Stephan King sits at the same desk at the same time of the day religiously and he knows a thing or two about story telling and productivity!
3. Get Rid Of Distractions
Once you have established your set time and location for writing you need to avoid distractions of all sorts.
Technology is the main culprit and mobile phones and the internet machine are your enemy in this context. Back in the day writers would take their phone off the hook whilst they wrote. The modern writer has to do one of the simplest, yet for some reason, one of the most difficult human tasks…turn your mobile phone off.
I promise if you turn your phone off for 1 hour your life will not cease to exist as you know it!
The internet is arguably an even greater threat to your discipline so do not ‘quickly log on to check your emails, a news site or your social media’ before you start writing. ‘Just checking’ a few websites in the morning always ends in falling down the rabbit hole and this results in wasted time and feelings of guilt.
As a writing colleague of mine says, he knows’s he’s going to be unproductive when the first thing he does before he writes is check the surfing conditions.
Apart from writing the outline, treatment and the actual Screenplay, I still do most of my writing with pencil, paper or on a white board.
For many of you I know you write everything on your computer so you must not give into the temptation to just quickly look online before you start working. Treat getting on the internet as a reward you can give yourself for finishing your daily writing.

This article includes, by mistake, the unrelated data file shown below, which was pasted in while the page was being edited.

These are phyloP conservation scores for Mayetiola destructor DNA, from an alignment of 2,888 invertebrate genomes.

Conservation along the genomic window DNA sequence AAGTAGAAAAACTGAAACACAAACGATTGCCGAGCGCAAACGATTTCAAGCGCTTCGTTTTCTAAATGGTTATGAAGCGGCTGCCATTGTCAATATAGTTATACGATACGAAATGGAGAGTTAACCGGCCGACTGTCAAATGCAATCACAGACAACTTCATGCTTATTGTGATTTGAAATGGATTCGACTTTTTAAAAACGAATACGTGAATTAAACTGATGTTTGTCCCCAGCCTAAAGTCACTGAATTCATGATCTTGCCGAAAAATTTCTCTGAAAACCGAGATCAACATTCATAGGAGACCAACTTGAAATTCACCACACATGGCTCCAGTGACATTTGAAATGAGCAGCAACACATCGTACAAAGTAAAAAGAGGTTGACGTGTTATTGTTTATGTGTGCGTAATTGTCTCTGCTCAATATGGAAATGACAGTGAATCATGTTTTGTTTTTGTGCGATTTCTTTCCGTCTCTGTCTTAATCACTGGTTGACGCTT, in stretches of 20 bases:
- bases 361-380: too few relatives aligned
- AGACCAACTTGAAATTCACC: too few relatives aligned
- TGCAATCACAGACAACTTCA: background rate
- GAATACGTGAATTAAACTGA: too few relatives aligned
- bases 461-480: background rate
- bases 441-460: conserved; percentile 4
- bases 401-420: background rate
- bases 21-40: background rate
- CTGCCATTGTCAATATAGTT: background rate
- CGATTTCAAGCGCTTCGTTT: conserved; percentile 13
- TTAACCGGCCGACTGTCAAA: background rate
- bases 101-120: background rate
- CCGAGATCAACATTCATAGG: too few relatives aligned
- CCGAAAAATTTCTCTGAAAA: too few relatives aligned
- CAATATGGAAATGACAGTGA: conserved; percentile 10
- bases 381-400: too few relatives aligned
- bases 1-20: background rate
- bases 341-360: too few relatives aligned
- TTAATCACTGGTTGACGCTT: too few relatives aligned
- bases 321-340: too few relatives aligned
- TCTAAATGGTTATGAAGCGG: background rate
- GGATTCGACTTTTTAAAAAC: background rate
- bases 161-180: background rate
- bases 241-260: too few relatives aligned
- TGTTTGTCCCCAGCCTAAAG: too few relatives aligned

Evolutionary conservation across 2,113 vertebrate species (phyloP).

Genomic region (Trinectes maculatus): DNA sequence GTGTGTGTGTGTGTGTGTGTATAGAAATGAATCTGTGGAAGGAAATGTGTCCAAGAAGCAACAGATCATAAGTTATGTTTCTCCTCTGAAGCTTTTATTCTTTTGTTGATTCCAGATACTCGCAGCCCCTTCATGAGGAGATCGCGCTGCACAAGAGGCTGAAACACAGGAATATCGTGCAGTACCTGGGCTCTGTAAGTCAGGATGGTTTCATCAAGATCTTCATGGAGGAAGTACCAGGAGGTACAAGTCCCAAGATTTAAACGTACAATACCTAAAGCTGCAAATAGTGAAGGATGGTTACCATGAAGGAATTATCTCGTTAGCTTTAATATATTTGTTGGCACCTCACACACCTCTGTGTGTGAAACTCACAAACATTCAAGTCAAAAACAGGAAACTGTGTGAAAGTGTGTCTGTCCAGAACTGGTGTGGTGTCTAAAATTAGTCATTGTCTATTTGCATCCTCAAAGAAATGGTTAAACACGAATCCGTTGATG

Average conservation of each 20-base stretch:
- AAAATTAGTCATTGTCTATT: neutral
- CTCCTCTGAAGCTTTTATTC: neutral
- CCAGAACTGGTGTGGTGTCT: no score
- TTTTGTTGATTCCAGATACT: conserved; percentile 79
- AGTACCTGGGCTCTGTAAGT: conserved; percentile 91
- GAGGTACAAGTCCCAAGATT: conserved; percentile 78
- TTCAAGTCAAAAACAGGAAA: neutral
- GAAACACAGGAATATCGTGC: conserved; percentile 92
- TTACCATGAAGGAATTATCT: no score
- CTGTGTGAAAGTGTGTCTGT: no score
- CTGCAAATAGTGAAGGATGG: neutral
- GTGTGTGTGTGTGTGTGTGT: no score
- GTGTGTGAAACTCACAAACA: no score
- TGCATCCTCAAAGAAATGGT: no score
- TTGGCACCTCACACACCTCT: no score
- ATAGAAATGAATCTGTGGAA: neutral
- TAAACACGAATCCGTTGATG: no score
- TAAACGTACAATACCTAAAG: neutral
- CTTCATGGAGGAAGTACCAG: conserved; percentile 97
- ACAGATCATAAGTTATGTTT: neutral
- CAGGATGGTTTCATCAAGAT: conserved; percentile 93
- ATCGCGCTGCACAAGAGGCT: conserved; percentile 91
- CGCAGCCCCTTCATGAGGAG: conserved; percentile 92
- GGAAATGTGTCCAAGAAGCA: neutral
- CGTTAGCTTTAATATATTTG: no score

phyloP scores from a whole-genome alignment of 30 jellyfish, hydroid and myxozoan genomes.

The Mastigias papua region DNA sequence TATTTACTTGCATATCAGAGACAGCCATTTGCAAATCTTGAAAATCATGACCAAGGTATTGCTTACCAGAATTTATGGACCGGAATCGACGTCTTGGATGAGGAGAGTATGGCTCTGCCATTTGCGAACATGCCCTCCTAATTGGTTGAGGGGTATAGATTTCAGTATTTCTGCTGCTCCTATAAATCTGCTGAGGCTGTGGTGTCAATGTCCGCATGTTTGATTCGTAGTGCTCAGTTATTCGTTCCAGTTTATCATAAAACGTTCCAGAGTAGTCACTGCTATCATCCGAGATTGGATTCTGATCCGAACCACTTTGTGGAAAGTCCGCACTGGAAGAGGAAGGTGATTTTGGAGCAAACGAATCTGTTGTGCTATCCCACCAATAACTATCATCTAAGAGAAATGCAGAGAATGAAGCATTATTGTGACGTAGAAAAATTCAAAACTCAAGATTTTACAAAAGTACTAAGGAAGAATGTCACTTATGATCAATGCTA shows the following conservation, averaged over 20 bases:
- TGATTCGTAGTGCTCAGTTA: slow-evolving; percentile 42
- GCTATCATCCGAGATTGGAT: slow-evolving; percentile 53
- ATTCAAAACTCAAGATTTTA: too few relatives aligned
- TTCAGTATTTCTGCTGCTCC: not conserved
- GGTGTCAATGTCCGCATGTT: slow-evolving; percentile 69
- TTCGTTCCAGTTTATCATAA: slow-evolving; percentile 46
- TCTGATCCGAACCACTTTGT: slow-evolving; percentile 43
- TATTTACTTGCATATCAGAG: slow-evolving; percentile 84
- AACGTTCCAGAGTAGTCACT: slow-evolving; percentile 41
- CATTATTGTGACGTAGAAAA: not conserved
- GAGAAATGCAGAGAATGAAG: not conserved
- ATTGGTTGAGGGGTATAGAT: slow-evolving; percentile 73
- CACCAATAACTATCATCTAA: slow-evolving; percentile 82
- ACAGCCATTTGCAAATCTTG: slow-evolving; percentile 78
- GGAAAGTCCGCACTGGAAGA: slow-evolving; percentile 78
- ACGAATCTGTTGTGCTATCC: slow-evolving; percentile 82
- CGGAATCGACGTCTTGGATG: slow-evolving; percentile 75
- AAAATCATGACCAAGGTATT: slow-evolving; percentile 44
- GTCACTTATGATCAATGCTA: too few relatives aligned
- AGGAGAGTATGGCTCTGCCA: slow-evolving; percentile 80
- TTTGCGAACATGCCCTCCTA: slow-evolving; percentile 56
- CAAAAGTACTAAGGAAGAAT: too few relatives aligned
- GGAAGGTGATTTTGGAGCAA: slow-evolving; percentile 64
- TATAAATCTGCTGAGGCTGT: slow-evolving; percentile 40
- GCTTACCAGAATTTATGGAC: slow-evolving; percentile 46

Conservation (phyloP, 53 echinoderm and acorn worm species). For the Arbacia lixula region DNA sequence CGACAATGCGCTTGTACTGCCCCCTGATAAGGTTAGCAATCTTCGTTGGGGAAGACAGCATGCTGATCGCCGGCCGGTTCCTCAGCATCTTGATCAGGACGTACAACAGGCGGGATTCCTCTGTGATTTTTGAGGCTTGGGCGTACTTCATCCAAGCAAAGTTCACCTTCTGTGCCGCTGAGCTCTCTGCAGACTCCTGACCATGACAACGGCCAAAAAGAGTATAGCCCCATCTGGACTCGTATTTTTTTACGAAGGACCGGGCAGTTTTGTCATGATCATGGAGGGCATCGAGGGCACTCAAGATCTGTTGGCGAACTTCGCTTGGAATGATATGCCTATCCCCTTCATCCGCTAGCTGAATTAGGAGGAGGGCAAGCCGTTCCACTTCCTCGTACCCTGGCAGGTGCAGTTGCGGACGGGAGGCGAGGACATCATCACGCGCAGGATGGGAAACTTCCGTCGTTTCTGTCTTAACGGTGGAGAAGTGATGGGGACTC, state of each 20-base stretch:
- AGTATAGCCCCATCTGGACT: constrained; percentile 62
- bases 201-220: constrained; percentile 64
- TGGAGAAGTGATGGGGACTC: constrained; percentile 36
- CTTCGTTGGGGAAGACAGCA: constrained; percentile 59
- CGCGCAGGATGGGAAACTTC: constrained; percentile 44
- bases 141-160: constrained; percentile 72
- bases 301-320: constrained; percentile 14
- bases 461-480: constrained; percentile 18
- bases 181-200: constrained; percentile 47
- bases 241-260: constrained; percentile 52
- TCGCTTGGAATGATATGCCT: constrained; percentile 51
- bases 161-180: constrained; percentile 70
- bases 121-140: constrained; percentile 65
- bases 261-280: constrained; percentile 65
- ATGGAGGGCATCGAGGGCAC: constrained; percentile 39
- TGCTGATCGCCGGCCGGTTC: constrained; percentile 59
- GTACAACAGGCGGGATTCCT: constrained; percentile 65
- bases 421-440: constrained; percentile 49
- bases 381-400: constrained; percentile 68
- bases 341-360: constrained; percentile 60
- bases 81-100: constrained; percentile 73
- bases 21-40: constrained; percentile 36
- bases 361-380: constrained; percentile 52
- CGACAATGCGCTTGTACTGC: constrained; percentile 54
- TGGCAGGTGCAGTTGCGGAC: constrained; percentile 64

4. Have A Daily Plan
The last task I do at the end of each writing session is plan my next writing session. This is as simple as writing in your diary, on a piece of paper or in your note book what you need to do such as:
Plot 5 scenes
Write the protagonists back story
Brainstorm inciting incidents
Write 1 scene
5. Set Goals
This is connected to having a plan and goals not only give you something to work towards incrementally, they create an urgency for you to deliver results.
It’s important to make sure your goals aren’t too easy to achieve as you won’t push yourself, or too hard as you will become discouraged when you can’t achieve them.
The best goals are ones that are slightly ambitious but realistic.
The way to approach goal setting and achieving them is to set short, medium and long term ones.
Short term goals are usually day to day or week to week and can include writing a character description, analysing a specific Screenplay or redraft a logline.
Medium term goals are significant stages of the writing process such as plot an act, write a treatment and sketch out a subplot.
Long term goals focus on the major screenwriting milestones such as plotting the entire story, finishing the treatment and completing a draft.
What’s important is you must set specific dates and make sure you are achieving those goals on time.
The main goal is to complete a draft of your Screenplay so I set a date for that and then work backwards from there and determine what is a realistic timeframe for achieving all the sub goals.
A final tip. When you are writing the actual Screenplay, print out what you have written at the end of each session so you can see a pile building on your desk as a measure of the work you’re achieving.
If you do that eventually you will have 90-120 pages of a finished script stacked on your desk – which equals a completed Screenplay.